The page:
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Does anyone have any opinions on not using prototypes unless necessary for functions declared "static". Do you always put them at the top of your translation unit? I tend to but recently I've been thinking about why not rely on the ordering of the functions and in way you can limit some scope of where the function can be called from, potentially forcing yourself to think a little bit more about the scope of the function. I'm still on the side of doing the prototype, but I can see arguments aren't completely baseless for the other side of the fence. I suppose this argument could also be continued on to #define and file scope variables.

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It really depends on if you're writing C or C++. Since you tagged with both, you'll probably get a mish-mash of answers. – i_am_jorf Jan 26 '10 at 17:53
Reading the question again, I think that it should be about whether separate declarations should be used for static functions. Prototypes are required in C++ and almost universally considered to be a good thing in C in any case. In the case that you have functions that are mutually recursive you have to pre-declare at least on function to use prototypes. Only in other cases pre-declaring functions is not necessary to use prototypes if you order the functions appropriately. – Charles Bailey Jan 26 '10 at 18:08
up vote 4 down vote accepted

I follow the "define before use" rule myself wherever possible (thus my files always read from the bottom up). That way I don't have to worry about keeping declarations and definitions in sync, at least within the same file.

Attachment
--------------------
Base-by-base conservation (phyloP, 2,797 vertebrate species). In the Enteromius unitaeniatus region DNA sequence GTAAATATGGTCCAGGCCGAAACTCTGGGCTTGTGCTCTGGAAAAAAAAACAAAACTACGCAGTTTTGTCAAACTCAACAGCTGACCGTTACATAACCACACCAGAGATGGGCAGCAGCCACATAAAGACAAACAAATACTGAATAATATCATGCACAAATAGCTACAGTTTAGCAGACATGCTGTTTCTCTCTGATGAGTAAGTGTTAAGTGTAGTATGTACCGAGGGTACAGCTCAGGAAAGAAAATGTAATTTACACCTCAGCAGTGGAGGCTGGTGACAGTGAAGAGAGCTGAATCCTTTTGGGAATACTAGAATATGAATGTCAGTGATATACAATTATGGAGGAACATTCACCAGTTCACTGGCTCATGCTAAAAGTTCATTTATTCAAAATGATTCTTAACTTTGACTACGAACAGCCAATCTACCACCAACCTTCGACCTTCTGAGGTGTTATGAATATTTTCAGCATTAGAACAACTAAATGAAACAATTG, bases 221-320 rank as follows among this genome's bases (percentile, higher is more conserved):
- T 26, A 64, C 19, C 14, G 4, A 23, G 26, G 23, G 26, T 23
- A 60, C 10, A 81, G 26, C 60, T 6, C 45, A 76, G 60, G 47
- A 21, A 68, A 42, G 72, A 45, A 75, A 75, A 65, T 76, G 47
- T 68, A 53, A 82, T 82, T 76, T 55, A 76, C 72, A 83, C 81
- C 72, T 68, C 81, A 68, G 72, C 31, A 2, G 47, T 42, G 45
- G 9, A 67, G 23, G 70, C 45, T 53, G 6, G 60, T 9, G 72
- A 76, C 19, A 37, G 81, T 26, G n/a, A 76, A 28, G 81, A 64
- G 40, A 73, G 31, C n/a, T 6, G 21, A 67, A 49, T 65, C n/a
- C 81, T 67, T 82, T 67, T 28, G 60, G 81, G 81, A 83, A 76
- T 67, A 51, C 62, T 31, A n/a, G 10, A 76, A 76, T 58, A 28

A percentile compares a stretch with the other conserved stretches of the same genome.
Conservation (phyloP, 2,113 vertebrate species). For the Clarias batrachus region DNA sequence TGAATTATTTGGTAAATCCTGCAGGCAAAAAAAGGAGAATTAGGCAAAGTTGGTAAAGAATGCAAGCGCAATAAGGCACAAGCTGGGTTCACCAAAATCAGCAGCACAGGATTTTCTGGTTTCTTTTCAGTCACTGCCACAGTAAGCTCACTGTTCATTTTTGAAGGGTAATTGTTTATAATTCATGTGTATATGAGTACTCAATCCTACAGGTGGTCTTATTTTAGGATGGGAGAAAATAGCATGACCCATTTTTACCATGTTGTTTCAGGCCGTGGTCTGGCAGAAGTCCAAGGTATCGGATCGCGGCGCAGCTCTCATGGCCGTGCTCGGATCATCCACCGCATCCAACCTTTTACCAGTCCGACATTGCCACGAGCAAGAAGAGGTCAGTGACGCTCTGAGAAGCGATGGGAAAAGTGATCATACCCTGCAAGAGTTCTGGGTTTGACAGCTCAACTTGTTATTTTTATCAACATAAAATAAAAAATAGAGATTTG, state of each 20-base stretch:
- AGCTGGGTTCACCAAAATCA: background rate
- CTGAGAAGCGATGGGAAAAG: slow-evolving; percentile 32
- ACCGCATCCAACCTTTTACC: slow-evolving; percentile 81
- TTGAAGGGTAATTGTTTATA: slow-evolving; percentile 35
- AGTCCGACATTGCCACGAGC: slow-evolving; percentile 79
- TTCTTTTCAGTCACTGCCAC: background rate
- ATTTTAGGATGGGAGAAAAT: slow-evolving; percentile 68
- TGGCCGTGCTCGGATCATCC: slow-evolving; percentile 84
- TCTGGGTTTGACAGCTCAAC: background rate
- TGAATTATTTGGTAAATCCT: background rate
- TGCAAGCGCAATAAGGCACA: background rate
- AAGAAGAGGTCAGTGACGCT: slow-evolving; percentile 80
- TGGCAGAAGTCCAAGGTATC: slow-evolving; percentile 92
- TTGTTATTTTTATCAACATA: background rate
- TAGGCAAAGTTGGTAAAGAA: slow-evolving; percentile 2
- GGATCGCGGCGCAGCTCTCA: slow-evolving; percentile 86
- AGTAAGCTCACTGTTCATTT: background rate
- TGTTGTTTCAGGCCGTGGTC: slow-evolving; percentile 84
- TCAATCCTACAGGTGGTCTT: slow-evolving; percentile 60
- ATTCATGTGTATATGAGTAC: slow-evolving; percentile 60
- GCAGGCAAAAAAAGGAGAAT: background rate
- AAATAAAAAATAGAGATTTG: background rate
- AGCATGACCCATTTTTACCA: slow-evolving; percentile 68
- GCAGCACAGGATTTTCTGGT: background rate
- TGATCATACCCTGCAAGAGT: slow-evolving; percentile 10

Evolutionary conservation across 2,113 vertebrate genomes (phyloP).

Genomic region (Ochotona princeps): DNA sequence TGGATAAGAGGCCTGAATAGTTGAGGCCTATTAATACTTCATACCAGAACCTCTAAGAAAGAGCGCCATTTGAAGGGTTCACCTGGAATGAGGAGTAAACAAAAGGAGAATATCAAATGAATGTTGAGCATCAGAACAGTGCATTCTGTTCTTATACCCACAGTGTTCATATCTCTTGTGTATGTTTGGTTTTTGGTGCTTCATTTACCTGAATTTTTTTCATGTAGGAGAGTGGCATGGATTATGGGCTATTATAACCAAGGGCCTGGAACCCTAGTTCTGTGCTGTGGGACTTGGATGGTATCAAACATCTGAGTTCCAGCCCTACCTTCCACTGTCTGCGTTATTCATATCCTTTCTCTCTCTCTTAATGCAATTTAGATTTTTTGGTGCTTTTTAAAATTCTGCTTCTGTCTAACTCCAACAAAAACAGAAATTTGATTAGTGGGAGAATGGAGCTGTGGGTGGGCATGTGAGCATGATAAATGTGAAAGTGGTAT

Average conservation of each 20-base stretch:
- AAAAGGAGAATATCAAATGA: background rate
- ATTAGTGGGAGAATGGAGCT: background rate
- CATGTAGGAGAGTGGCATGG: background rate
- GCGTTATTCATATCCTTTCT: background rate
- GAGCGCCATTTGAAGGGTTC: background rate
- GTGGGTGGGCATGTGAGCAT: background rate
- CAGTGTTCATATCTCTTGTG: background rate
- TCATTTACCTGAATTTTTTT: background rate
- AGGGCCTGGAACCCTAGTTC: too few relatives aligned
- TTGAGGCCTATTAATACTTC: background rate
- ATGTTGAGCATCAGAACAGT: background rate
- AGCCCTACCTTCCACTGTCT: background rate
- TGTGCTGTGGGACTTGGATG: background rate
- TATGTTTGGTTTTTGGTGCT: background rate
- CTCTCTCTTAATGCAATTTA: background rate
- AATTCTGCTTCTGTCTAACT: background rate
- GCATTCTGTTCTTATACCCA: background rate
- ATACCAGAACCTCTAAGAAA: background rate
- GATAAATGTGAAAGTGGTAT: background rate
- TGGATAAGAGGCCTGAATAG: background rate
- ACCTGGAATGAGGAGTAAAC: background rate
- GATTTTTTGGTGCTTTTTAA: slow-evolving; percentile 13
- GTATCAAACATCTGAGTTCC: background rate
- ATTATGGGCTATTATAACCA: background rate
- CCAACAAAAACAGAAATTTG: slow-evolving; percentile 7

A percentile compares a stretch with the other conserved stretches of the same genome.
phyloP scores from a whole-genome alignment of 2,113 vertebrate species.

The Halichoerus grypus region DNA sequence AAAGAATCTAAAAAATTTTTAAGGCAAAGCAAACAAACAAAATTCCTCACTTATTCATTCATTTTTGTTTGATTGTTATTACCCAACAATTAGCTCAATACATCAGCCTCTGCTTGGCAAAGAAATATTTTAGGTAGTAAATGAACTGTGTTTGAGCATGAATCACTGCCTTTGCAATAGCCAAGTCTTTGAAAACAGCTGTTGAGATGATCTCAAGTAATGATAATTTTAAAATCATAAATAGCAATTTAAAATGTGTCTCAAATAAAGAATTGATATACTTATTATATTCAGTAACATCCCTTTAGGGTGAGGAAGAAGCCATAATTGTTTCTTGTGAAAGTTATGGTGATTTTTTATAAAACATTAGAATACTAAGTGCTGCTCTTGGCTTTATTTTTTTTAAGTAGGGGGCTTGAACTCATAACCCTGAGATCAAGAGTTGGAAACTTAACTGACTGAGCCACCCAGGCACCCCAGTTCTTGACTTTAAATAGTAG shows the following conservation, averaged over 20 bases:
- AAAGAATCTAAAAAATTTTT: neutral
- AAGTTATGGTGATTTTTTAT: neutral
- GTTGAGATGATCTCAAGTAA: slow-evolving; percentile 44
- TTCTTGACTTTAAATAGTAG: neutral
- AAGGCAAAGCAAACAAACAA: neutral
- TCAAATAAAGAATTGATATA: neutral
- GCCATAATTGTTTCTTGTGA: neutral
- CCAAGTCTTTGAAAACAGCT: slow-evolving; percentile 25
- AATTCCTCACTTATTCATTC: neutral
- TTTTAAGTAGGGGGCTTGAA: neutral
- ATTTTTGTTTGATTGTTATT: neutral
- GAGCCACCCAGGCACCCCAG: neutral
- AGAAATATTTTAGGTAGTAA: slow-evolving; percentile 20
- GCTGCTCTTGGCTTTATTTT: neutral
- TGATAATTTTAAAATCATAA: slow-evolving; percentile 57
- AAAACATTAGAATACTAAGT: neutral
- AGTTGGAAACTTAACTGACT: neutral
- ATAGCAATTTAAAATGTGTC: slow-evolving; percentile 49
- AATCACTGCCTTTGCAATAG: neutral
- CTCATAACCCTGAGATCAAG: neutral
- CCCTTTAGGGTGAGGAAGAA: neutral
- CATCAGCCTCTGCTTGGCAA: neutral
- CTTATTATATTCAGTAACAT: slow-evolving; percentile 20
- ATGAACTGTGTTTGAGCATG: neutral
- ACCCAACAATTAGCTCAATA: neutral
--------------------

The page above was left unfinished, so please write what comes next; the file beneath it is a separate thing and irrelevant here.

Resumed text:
To be pedantic, you're talking about declarations, not prototypes; prototype refers to the syntax of a declaration/definition (i.e., declaring the number and types of parameters in the parameter list). To be clear, the following declaration and definition use prototype syntax:

 * prototype declaration; the number and types of parameters are
 * part of the declaration, so the compiler can do type checking
 * on the function call
double f(int x, int y, double z);
 * prototype definition
double f(int x, int y, double z)

whereas the following declaration and definition do not use prototype syntax:

 * non-prototype declaration; the number and types of parameters
 * are not specified, so the compiler can't do any type checking
 * on the function call.
double f();
 * non-prototype definition; this is still legal AFAIK, but
 * *very* outdated, and should no longer be used
double f(x, y, z)
  int x;
  int y;
  double z;

Whether you define functions before use, or just declare before use and define later, always use prototype syntax.

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+1 because you don't leave the questioner alone with his confusion around "prototype" and "declaration". Repeating the same mistake like most folks in this thread currently do isn't any good. – Johannes Schaub - litb Jan 26 '10 at 19:21
Yeah I appreciate the reminder. And I always give types, arguments, and names to my prototypical allocations ;) . I have been doing it for so long I get confused for a moment when I see it done any other way. – Dude Jan 26 '10 at 19:52

I tend to write functions in Pascal order (i.e., define before use) rather than declaring with prototypes. Especially during development when signatures change frequently, having to maintain two copies of the same information is irritating and potentially flow-breaking.

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Agreed. A separate declaration and definition break the "single source of truth" rule. – Jay Jan 26 '10 at 18:59